EARLY TRANSISTOR HISTORY AT GE

An Interview with Carl David Todd

 Recollections from the First Days of Transistor Technology

 

Oral History – Carl David Todd (Continued)

 

Early GE Transistor Production:

We at GE knew that key to a profitable production line of transistors was automation.  Manual labor costs would be reduced and more uniformity could be achieved.  We had some top notch mechanical engineers who could take our verbal descriptions of crude sketches and turn them into a working physical machine in days, and sometimes just hours. The chemists added their part in developing etching procedures, etc.  My first recollection of the overall yield was around 1%.  With 18 cents per package, you can see that the price would have to be pretty high in order to make a profit.  We assembled the transistors as a string of some 50 units that could be handled by the automation equipment, and I designed testing procedures that could predict pretty well whether the device would yield a saleable unit after packaging.  That way, we did not waste an expensive package.  A tribute to the overall process development was that when the high production line in Buffalo was closed, they were running over 99% yield of saleable transistors.  The techniques used by GE for the fabrication process, particularly the application of the collector and emitter “dots” was totally different from that used by other manufacturers. It was less subject to contamination and yielded much greater uniformity.   One thing to keep in mind about the early semiconductor years was that the theoreticians could develop a device in the laboratory, but the real magic occurred in bringing that device to production reality.  There is a great difference between making one device or a half dozen and making 100,000 per week.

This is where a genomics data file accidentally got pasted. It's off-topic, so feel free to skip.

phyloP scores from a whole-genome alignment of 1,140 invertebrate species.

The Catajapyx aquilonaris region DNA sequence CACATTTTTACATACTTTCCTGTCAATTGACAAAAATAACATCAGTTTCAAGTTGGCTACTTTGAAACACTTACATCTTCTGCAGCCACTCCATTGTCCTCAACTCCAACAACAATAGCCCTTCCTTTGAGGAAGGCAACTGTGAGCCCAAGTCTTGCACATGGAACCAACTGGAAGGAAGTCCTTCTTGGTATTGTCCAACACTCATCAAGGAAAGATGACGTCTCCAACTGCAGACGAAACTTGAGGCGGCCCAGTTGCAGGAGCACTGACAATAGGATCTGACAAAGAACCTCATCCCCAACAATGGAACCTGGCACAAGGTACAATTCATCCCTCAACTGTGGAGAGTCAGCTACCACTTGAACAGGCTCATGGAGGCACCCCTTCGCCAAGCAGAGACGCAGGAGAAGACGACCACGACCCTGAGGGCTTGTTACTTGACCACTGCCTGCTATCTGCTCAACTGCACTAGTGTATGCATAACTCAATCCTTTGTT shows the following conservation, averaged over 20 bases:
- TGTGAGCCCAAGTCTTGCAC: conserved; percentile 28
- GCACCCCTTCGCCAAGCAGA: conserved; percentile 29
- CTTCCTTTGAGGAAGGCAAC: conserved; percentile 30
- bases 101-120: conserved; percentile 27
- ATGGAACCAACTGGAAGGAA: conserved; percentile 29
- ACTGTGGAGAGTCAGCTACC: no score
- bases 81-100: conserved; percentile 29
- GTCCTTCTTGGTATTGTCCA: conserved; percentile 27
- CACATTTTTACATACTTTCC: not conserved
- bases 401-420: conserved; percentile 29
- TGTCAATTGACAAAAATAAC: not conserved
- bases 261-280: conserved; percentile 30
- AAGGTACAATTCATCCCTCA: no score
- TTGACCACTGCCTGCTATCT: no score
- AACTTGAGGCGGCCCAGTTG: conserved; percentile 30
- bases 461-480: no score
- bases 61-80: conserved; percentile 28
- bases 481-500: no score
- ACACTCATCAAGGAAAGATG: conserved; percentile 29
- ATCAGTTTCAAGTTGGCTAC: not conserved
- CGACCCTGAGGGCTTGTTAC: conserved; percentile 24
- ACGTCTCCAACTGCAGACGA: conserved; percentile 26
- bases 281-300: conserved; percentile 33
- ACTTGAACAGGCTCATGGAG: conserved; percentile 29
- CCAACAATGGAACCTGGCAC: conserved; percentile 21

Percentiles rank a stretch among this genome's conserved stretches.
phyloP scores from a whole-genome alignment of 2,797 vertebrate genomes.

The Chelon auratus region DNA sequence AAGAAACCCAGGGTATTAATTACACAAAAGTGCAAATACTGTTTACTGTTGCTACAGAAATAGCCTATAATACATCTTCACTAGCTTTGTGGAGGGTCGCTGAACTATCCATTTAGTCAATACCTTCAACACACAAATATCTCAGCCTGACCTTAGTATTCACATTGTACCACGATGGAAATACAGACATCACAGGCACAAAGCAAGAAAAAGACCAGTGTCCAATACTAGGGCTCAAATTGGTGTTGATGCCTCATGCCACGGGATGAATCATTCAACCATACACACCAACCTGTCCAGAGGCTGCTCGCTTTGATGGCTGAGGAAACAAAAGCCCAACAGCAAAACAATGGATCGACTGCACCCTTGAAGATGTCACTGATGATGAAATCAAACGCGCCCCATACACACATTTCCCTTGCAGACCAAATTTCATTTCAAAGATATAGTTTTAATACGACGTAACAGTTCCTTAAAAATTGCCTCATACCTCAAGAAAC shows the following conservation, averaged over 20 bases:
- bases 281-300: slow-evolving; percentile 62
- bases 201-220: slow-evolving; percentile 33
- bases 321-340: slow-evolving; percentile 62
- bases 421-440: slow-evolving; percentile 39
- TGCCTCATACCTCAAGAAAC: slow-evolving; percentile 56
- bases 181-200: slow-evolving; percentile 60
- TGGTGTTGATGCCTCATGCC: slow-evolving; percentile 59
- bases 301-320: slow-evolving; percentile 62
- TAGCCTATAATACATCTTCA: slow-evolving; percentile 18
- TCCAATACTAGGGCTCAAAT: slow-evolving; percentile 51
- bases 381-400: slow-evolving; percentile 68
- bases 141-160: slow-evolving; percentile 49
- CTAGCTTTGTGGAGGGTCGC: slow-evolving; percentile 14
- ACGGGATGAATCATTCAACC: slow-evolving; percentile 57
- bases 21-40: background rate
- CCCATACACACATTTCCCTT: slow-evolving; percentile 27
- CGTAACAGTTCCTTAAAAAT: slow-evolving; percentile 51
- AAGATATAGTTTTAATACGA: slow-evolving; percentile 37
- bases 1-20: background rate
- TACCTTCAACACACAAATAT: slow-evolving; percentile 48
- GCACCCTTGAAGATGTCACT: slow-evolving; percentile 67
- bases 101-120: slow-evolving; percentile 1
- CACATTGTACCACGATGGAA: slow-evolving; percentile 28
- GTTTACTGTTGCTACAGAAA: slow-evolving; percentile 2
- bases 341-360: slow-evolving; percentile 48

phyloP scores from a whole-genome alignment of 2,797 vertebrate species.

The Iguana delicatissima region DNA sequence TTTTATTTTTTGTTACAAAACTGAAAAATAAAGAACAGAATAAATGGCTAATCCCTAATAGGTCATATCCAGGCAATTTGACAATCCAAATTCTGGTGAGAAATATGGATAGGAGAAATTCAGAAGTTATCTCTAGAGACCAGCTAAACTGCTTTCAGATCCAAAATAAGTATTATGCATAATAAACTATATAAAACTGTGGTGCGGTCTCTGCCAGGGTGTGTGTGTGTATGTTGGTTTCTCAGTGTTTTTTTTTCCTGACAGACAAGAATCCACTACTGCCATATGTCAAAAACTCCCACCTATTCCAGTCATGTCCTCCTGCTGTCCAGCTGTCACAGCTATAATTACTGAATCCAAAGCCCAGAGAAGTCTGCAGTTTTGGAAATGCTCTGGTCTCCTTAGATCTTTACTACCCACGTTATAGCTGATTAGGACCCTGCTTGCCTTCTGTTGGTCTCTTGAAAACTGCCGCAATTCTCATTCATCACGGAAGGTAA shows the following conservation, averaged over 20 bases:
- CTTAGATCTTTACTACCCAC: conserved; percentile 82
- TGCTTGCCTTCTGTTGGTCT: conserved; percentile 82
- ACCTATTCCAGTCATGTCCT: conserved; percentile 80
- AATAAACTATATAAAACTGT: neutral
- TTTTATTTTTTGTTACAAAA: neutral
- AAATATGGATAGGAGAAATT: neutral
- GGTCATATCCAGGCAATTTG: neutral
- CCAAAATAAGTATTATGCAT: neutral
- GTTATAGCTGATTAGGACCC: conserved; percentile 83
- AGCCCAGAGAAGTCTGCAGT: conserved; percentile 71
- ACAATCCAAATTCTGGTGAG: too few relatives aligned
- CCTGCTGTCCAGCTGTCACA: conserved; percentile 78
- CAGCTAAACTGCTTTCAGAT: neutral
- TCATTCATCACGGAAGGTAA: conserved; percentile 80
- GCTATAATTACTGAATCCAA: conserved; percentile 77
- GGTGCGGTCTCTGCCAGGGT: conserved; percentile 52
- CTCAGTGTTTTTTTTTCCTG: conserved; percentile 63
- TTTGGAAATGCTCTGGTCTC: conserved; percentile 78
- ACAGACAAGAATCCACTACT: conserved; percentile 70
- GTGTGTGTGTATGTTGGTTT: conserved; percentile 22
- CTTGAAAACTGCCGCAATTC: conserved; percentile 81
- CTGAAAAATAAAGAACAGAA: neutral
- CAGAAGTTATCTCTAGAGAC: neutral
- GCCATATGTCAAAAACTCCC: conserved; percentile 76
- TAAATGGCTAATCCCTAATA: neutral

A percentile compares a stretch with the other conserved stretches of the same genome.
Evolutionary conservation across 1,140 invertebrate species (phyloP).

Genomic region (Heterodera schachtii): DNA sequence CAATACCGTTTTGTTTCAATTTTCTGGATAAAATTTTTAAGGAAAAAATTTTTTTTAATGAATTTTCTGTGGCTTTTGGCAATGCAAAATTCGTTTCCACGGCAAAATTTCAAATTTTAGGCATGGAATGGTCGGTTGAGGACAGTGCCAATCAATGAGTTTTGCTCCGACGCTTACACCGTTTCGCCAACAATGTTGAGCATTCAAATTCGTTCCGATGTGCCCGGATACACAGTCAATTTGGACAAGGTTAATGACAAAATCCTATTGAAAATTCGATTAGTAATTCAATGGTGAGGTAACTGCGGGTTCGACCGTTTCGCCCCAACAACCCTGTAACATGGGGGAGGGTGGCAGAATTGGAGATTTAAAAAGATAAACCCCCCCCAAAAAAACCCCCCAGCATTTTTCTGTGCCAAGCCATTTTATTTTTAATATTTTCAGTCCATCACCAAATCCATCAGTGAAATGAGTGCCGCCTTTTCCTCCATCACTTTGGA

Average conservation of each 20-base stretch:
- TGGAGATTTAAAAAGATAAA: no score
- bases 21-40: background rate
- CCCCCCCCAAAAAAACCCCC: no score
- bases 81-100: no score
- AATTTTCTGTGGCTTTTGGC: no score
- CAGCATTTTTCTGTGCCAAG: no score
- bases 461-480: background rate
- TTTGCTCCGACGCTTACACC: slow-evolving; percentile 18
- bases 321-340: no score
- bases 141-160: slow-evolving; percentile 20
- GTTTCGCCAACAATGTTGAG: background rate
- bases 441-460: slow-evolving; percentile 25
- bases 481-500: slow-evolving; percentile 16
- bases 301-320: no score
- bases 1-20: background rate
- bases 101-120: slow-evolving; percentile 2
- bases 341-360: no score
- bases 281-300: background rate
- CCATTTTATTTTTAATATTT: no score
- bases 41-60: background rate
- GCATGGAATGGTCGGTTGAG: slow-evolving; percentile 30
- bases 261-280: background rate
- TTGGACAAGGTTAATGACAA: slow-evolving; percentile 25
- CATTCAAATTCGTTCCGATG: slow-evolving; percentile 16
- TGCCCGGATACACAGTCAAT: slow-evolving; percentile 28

Oral History – Carl David Todd (Continued)

 

The GE 2N107 Hobbyist Transistor:

Well, that particular one – at the time our yield on transistors was pretty low. I remember the day we raised the yield from 1% to 2%, by changing our etching process. We had barrels and barrels of transistors that, let’s say, didn’t look normal.   One particular time, we never could figure out what happened, but the hFE factor was super high.  Practically very one of the transistors in this big lot was over 180 to 200, and the normal limits (were much less) for the 2N45.  So these suspect units would end up going into these barrels, they were out of spec so far that we wouldn’t sell them  - we didn’t trust them.  Well, we were gathering all these barrels, and I knew there were a lot of hobbyists, and granted there was the CK722, but GE didn’t have anything to offer, because the 2N45 was probably around $3.50 to $4.00 by the time it got to the hobbyist.

 

So, I talked to the marketing guys and the product planner, and I said “Why don’t we introduce a transistor with much lower specs than meets our normal (requirements), strictly as a hobbyist transistor.”   Believe it or not, they weren’t interested at first.  But I kept pressuring the guys, and they knew I was a hobbyist, so I finally got them convinced and we started selling them. 

 

Go To Todd Oral History, Page 7

 

 

 

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